Alongside perestroika, Gorbachev initiated the policy of glasnost (openness). It allowed, for the first time in many decades, public debate and discussion of Soviet history, including further revelations of Stalin’s crimes. The aim of glasnost, however, was not to democratize Soviet society, much less give the working class the right to any say in the affairs of its own state. Rather, Gorbachev’s goal was to create a constituency for capitalist restoration among the emerging Soviet petty bourgeoisie and those layers seeking to gain entry into it by permitting them a voice in political affairs and encouraging a liberal democratic reinterpretation of Soviet history that was both anti-communist and defended Stalin’s attack on Trotsky. In addition to being the object of endless historical lies, Trotsky was disparaged as an “equality-mongerer.”

As glasnost was developing, the Communist Party promoted a vicious assault on the principle of equality. It was identified as the real source of the USSR’s myriad problems. Particular vindictiveness directed at the working class, who allegedly got too much and did too little. While many former revolutionists were officially rehabilitated during the Gorbachev era, Trotsky remained an object of official hatred and falsifications. In his 1987 speech commemorating the 70th anniversary of the 1917 revolution, Gorbachev explicitly denounced Trotsky as a heretic and “an excessively self-assured politician who always vacillated and cheated.” He was never rehabilitated by the Communist Party.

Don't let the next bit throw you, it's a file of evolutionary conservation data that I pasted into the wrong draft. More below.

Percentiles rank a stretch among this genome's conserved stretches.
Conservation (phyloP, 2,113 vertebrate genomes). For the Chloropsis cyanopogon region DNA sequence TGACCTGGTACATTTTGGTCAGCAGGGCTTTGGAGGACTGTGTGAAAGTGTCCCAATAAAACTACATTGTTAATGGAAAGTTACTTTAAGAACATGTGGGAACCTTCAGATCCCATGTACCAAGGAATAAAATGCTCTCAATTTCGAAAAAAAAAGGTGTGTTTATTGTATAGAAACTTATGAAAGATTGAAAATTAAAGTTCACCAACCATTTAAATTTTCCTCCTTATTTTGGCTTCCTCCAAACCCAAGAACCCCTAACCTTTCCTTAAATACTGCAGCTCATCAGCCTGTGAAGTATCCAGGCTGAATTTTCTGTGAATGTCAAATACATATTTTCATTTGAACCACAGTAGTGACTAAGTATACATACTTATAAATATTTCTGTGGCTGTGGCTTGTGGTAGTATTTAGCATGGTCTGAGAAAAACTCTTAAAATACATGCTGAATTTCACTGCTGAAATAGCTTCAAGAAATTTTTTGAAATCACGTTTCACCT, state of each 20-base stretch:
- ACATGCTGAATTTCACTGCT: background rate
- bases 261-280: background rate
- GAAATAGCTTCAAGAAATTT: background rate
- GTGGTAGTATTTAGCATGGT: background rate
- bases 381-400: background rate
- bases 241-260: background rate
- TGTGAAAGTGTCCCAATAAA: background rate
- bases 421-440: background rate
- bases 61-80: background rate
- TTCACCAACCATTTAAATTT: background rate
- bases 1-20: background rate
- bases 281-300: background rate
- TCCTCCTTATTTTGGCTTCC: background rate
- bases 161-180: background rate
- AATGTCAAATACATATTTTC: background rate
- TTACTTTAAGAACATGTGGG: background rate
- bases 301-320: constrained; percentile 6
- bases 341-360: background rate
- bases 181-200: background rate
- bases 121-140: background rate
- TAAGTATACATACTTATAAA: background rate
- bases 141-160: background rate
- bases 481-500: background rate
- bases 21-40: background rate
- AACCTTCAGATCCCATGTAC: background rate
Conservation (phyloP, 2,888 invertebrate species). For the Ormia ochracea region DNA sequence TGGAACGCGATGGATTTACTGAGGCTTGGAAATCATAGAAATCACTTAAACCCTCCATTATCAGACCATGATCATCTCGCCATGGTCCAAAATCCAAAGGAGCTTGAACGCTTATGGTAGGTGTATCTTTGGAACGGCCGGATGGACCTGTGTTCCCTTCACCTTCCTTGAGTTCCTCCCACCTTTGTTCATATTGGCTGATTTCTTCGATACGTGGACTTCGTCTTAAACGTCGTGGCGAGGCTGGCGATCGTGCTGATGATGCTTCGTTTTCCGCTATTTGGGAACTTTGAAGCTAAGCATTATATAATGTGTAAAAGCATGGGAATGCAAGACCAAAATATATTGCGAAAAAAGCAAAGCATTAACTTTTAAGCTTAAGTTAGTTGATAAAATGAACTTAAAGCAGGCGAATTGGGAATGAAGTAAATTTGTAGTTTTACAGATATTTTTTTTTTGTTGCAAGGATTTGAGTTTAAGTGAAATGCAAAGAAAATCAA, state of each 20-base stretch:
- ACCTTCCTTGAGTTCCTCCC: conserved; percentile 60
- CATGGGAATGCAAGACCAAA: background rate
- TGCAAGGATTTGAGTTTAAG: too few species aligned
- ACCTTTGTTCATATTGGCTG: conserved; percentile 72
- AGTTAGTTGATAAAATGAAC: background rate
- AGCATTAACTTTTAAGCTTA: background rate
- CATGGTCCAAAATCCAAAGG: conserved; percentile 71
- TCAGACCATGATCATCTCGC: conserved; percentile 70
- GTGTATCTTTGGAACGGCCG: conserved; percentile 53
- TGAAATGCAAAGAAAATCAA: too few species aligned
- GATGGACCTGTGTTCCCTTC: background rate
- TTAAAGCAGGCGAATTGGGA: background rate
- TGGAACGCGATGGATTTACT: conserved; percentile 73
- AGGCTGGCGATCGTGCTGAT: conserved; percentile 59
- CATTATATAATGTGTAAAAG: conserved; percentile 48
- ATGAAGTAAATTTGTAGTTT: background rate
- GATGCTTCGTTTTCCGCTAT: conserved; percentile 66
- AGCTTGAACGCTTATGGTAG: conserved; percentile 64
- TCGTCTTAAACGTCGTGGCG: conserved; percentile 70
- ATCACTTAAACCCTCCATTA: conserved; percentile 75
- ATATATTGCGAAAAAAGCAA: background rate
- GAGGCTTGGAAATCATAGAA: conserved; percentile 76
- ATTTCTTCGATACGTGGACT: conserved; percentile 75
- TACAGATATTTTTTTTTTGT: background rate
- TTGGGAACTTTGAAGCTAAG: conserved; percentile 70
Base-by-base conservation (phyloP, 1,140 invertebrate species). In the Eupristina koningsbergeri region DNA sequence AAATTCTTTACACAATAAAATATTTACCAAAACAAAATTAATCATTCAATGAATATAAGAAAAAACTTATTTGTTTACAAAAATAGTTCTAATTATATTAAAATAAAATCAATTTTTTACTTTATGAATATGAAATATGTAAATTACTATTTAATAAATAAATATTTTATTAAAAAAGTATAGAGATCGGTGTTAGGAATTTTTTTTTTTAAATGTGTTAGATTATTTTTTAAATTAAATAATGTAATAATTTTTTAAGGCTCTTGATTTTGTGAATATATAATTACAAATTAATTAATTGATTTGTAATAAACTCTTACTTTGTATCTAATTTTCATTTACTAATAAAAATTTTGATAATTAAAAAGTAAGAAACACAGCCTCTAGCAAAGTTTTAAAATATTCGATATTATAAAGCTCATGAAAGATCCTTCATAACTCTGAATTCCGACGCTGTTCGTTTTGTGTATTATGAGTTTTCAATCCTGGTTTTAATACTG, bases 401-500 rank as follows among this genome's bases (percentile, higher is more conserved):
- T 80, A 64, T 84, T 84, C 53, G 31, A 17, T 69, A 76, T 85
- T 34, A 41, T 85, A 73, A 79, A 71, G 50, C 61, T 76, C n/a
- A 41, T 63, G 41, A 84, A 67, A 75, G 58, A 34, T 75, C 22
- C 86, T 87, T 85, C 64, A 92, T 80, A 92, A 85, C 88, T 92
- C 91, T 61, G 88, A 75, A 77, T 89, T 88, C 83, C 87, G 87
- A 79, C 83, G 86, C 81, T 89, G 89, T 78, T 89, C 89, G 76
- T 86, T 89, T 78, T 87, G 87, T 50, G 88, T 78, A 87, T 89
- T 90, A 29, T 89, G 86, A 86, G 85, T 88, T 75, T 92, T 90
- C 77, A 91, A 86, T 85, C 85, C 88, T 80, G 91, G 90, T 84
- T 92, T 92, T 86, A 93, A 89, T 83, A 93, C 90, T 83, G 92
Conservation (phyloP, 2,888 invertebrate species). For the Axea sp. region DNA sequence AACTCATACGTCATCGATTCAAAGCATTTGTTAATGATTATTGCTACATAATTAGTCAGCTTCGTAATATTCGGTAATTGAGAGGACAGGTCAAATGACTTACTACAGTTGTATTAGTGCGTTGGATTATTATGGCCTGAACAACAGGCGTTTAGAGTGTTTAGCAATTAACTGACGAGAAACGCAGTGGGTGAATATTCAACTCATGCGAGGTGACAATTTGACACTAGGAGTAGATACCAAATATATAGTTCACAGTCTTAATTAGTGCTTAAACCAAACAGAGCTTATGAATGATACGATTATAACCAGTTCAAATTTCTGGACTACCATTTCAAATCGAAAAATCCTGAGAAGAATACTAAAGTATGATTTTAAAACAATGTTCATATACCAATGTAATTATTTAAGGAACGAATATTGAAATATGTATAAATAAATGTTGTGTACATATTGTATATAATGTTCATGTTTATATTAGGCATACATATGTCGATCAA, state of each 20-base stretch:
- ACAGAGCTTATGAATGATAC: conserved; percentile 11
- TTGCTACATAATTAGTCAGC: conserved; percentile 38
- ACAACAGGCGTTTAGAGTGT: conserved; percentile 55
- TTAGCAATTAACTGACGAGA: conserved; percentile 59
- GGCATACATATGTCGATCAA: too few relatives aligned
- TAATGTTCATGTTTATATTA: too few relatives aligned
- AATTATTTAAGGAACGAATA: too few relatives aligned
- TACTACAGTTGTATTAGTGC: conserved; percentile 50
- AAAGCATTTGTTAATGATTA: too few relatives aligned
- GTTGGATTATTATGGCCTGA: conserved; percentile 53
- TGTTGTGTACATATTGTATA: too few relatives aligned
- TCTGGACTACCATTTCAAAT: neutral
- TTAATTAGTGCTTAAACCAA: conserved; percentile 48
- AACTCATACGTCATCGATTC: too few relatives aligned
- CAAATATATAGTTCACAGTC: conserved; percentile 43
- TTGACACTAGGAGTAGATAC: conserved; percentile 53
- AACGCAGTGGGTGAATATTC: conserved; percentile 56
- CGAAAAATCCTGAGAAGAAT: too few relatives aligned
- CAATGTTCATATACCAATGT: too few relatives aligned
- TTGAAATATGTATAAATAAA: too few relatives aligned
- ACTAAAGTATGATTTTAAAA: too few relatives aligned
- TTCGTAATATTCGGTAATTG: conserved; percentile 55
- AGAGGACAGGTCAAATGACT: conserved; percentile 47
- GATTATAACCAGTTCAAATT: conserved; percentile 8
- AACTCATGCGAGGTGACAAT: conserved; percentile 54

In his 1990 speech to the congress of the Communist Party, Gorbachev declared that his reforms laid the “the material foundations for an irreversibly peaceful period of history and for the solution of mankind’s global problem.” None of this has come to fruition. The dissolution of the Soviet Union produced a collapse in life expectancy unseen outside of world war.

The Putin regime in Russia represents a faction of the oligarchy that enriched itself enormously through the liquidation of state assets. The vast majority of people in Russia and the former USSR are impoverished. The entire region is an object of imperialist machinations. Little remains of the entire post-World War II settlement. The Middle East and North Africa are in flames. Ukraine is being destroyed as part of the US-NATO war against Russia. The world is closer to nuclear holocaust than ever before.